Jet Talk - Insights & Articles

The latest news and information on private aircraft ownership and operations

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NBAA BACE

Join 27,000 industry professionals for the most important three days of business aviation. Ranked as the sixth largest trade show in the United States, the Business Aviation Convention & Exhibition (NBAA-BACE) will be held Nov. 1-3, 2016, in Orlando, Florida, bringing together current and prospective aircraft owners, manufacturers and customers

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Use Your Aircraft to Increase Benefits

Establishing a corporate shuttle can present numerous economic, legal and logistical challenges, but the long-term benefits, including internal and tax advantages, can make the effort worthwhile. Click here to download full article.

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Tax Tips & Traps to Avoid When Buying a Jet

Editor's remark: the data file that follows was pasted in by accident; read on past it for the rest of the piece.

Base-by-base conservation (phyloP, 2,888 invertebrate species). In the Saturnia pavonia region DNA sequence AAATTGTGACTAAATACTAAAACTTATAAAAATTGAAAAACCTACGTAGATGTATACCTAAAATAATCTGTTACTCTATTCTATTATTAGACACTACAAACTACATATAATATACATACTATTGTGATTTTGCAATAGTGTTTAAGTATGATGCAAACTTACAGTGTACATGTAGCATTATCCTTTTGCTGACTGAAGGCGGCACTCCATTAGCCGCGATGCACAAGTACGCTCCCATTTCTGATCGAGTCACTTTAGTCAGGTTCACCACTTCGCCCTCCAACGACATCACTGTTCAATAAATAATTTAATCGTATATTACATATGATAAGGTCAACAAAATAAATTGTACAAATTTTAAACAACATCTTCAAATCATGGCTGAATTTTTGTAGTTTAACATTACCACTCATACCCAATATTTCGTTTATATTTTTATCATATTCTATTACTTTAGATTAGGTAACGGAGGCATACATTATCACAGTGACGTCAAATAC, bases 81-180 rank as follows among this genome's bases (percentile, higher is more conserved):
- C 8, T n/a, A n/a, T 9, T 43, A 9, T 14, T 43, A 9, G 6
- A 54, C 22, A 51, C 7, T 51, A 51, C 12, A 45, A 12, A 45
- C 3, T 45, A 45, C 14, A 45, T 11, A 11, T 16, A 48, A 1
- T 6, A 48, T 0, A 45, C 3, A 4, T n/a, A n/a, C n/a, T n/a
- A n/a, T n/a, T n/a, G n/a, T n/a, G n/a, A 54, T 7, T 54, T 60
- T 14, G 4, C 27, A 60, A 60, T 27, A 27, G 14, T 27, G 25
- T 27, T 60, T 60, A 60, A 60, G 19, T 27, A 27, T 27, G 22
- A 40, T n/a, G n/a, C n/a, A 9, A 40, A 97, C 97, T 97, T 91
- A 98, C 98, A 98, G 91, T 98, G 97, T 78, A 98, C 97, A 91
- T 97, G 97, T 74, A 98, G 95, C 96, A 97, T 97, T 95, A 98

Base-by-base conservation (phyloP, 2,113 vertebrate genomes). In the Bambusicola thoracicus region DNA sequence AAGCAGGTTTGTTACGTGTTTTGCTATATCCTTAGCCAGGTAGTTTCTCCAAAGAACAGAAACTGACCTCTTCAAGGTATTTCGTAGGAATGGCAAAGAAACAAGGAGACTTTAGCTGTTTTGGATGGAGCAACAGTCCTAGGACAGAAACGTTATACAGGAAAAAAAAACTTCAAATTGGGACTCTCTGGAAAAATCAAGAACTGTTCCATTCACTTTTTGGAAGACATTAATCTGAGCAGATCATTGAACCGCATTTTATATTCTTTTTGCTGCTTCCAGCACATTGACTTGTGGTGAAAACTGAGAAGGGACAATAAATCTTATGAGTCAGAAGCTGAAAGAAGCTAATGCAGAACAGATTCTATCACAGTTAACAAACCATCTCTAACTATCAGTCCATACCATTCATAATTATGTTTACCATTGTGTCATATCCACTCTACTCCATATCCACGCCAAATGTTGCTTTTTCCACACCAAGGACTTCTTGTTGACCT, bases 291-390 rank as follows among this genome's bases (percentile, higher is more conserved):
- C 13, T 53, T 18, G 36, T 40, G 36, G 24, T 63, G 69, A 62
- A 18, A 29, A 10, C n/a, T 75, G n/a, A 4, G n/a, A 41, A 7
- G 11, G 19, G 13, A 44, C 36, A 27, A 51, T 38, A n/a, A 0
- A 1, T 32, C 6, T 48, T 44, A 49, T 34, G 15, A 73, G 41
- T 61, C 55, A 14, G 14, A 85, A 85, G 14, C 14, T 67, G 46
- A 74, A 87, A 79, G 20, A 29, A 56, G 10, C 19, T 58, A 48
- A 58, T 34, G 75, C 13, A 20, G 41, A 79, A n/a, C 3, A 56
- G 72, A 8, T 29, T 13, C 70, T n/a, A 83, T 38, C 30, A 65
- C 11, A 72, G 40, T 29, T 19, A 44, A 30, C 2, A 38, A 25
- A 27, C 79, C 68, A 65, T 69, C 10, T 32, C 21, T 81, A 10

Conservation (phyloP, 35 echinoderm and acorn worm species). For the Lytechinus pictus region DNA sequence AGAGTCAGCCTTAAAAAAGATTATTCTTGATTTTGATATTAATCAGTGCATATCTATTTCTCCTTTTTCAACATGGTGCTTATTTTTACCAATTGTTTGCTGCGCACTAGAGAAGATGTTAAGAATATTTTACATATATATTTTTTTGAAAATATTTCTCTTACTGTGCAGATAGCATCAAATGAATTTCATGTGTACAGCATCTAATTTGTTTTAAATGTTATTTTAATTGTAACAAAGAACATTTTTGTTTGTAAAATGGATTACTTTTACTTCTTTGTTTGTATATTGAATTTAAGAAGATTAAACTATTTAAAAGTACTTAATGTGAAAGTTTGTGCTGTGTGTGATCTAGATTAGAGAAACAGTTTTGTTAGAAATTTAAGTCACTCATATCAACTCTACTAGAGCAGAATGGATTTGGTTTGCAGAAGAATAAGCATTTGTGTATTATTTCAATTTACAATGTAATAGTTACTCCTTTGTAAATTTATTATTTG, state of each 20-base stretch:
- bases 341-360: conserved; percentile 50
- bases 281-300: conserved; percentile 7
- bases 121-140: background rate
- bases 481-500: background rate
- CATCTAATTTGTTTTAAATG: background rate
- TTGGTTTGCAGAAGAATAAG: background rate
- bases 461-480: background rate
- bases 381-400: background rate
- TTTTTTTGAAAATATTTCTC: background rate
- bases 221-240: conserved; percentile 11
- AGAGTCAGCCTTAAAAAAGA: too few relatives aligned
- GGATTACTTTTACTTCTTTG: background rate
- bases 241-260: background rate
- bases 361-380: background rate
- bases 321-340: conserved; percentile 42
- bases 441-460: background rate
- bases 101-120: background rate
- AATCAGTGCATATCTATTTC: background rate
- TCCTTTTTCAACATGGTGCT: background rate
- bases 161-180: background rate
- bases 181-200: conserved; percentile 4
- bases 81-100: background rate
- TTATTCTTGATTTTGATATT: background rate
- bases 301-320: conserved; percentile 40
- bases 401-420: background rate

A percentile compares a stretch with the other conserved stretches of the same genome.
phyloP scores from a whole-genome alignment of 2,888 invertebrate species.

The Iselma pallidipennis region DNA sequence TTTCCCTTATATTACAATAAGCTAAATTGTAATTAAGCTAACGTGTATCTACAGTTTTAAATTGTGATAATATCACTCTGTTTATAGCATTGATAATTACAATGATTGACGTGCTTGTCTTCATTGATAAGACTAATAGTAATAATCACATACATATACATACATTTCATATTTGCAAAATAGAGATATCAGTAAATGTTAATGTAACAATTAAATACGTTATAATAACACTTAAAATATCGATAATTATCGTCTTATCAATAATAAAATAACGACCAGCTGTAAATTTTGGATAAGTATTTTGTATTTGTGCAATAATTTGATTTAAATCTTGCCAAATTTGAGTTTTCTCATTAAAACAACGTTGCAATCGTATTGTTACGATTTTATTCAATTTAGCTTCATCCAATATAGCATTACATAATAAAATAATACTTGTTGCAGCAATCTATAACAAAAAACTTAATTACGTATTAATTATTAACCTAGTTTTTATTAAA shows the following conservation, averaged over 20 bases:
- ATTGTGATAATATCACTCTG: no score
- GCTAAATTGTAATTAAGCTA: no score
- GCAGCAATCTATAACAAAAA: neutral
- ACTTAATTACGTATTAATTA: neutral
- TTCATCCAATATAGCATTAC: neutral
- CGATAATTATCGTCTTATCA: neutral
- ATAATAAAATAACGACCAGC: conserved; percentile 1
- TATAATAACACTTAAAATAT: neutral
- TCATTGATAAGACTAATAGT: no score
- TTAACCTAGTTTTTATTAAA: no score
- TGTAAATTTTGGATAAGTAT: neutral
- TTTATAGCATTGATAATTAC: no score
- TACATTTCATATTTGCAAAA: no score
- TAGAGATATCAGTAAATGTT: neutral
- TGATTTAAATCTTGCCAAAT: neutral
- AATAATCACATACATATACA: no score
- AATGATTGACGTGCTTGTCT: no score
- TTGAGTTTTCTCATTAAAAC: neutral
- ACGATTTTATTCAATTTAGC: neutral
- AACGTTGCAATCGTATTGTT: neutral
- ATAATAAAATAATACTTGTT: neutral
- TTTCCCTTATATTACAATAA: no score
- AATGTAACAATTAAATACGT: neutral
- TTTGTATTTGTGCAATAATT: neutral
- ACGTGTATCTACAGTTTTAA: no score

Before entering into an aircraft purchase agreement, it’s imperative to understand that sales and use tax requirements are state-specific. Failing to account and plan for sales and use taxes can result in an unexpected tax bill including substantial penalties and interest. Many states are increasingly prone to audit jet aircraft

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Why a Single LOA May Be Insufficient

When purchasing a new aircraft, or making a change in the operating structure, often the last items to be considered are the FAA Letters of Authorization (LOA) for operations. For years the operator specific nature of the LOAs has gone unnoticed by the FAA, and the business aviation industry. Ongoing

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Liability Concerns Shouldn’t Stop SMS

SMS is essentially a quality management approach to controlling risk. Corporate lawyers tend to obsess about potential liabilities associated with aircraft, so they should love SMS. Except that they don’t. Lawyers also fear records. They hate having information that can be subpoenaed, especially if there is no clear regulatory requirement

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Sharing Aircraft Under FAR Part 91

For U.S. Operators, charging someone for a ride in the company jet is a subject thick with claims and counterclaims, ignorance and outright bad behavior.  The arguments are old, but some of the consequences are new.  Today, the IRS may be more likely than the FAA to punish practitioners of

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